Like the “enterprise portal” of the late 90’s, Business Process Management (BPM) is the new IT industry buzz word. More and more organizations are jumping on the BPM bandwagon hoping to lower operational cost and increase agility. In this article we will explore the definition of BPM, look at the components that make up a comprehensive BPM platform, and explain how BPM fits in with Service Orientated Architecture (SOA). Finally, we will discuss some considerations in selecting a product to support a BPM initiative.
Simply stated, Business Process Management is a framework for managing business processes throughout each of the four major phases of the business process lifecycle: Design and Development, Execution, Monitoring/Management, and Analysis/Optimization. It is a continuous process, striving for continuous process improvement (CPI), with the ultimate goal of automating, executing, and improving business processes.
In the past, organizations had to use multiple tools from different vendors to manage business processes through different phases of their lifecycle, resulting in limited tool integration, and increased management costs. To address this issue, vendors created Business Process Management Suites (BPMS), platforms that included business process management tools, application integration capabilities, and a data repository.
There is no standard that defines the necessary components of a BPMS, but the major players in the BPMS market offer most of the core components listed below:
Process Modeling Environment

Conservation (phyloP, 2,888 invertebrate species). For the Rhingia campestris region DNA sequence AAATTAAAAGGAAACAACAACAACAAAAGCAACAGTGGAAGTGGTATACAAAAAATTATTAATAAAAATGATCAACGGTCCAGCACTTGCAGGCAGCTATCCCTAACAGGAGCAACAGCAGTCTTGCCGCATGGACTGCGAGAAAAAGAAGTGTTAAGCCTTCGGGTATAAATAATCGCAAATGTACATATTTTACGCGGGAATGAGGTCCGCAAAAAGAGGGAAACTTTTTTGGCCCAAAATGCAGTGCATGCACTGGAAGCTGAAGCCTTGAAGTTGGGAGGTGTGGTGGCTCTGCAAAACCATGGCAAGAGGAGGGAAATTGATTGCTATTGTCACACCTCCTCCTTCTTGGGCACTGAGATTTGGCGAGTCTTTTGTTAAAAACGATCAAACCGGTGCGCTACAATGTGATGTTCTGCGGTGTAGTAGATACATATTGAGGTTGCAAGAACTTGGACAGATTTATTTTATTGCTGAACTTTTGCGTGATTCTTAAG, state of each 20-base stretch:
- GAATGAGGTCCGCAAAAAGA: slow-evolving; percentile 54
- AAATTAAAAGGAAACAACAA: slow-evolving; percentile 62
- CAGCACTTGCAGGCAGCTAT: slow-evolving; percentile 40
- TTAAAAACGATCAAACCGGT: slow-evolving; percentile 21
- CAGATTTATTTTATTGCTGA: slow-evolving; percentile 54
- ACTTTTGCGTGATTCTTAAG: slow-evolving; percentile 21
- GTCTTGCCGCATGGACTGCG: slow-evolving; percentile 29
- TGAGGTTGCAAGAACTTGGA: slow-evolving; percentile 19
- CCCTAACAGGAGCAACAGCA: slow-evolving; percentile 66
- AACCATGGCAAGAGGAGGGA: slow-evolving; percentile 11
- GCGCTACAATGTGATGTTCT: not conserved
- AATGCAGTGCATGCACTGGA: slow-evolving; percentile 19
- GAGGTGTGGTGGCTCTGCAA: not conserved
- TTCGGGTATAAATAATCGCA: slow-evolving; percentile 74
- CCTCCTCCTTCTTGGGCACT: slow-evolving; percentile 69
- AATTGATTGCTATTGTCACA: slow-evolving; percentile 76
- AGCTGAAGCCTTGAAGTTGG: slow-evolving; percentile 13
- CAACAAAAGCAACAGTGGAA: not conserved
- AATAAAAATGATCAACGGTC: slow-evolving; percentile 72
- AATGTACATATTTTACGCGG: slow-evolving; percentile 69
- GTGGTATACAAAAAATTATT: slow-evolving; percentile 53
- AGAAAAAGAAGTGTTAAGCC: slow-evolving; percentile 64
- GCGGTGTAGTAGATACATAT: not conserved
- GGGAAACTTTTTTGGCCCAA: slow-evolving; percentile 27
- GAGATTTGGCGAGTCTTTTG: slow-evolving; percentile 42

This is a design and development environment that provides graphical tools for modeling “As is” and “To be” process models. Along with modeling processes that support common modeling notations like BPMN and UML, the process modeling environment is used to integrate any dependant applications. Finally, this environment also includes simulation capabilities allowing for potential “To be” models to be validated against performance metrics for various loads.
The process repository facilitates the storage of process models created in the process modeling environment. The repository provides version control functionality along with the ability to capture attributes related to each process such as author and dependency information.
An execution engine manages the execution of business processes at run time and maintains the state of each invoked process. The engine can run multiple instances of a single process simultaneously, and different versions of each process. As a process executes, the engine orchestrates any calls to dependant people, applications, or data stores, including dependencies internal and external to the organization.
Business Rules Engine
Business Rules Engine (BRE) is a central repository that allows an organization to capture, documents, and automate the application of business rules. The Business Rules Engine works closely with the execution engine to apply business rules and aid in the resolution of complex business decisions.
Monitoring and Administration
Business Activity Monitoring (BAM) provides a graphical interface to monitor the execution of business processes to ensure processes are in line with performance, cost, and quality metrics. Users can view the current state, status, and productivity of any process, resulting in the ability to rapidly respond to any issues encountered during the execution of a process.